Log book

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LOG BOOK. A ship's journal. It contains a minute account of the ship's course, with a short history of every occurrence during the voyage. 1 Marsh. Ins. 408. When a log books required by law to be kept, it is an official register so far as regards the transactions required by law to be entered in it, but no further. Ab. Sh. by Story, 468, n. 1; 1 Sumn. R. 373 2 Summ. 19, 78; 4 Mason, R. 544; 1 Esp. R. 427.

A Law Dictionary, Adapted to the Constitution and Laws of the United States. By John Bouvier. Published 1856.
References in periodicals archive ?
Whenever it is presented, the log book creates a lot of interest among the present-day crew, some of whom have been trained or mentored by former captains who have signed the books.
A spokesman for the DVLA told the Western Mail yesterday: "Since last August, we have replaced 23 million log books with new red issue forms.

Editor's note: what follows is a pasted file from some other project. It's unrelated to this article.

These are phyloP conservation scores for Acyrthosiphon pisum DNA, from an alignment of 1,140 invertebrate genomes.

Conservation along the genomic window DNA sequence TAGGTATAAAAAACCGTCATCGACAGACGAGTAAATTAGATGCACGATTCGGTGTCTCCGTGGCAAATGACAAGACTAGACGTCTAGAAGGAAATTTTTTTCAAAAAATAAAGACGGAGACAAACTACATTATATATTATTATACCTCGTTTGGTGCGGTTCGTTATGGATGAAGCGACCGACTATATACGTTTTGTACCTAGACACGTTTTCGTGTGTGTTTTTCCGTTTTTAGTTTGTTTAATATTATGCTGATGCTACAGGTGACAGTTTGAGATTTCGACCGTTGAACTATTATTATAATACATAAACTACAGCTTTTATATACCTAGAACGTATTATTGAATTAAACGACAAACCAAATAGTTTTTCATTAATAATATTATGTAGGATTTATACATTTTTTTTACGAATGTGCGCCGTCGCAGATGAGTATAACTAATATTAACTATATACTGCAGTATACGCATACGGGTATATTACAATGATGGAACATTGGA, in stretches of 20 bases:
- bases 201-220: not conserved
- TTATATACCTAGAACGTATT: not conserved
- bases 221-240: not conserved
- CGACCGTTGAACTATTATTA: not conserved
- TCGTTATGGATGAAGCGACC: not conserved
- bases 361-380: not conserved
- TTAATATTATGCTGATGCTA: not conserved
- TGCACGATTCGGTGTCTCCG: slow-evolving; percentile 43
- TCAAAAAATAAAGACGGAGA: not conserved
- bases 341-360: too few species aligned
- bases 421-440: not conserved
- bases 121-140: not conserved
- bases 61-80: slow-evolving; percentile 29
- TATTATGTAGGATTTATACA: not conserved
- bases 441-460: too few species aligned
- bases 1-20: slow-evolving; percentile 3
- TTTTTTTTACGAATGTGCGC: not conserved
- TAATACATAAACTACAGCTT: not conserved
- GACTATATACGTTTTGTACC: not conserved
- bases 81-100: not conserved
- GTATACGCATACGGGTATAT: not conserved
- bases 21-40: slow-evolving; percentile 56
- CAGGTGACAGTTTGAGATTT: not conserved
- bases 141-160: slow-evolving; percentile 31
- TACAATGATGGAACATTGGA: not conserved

The policy should create an index of active and inactive records and implement "log books" in which all destroyed documents are recorded.
The safety watchdog is calling for every home to have a log book recording the following:
Katherine, of Rowlands Gill, Gateshead, said she was disappointed when she received the log book to find the vehicle's history.
An entry by the headteacher of Dowlais Central, Richard Price, in the school log book for December 1915 provides just one of many examples of the precarious nature of work in school for married women in this period.
Log Book Loans charges 478% annual interest to people with poor credit histories - as long as they own a motor.
On September 29, 1908, there was a more formal sea-spectacle event, with the log book recording: "The school was closed in order that the children might see the Channel Fleet on its way northward."
Next week: A new berth Neville Baker's Log Book This is the personal log book of bombardier Neville Baker.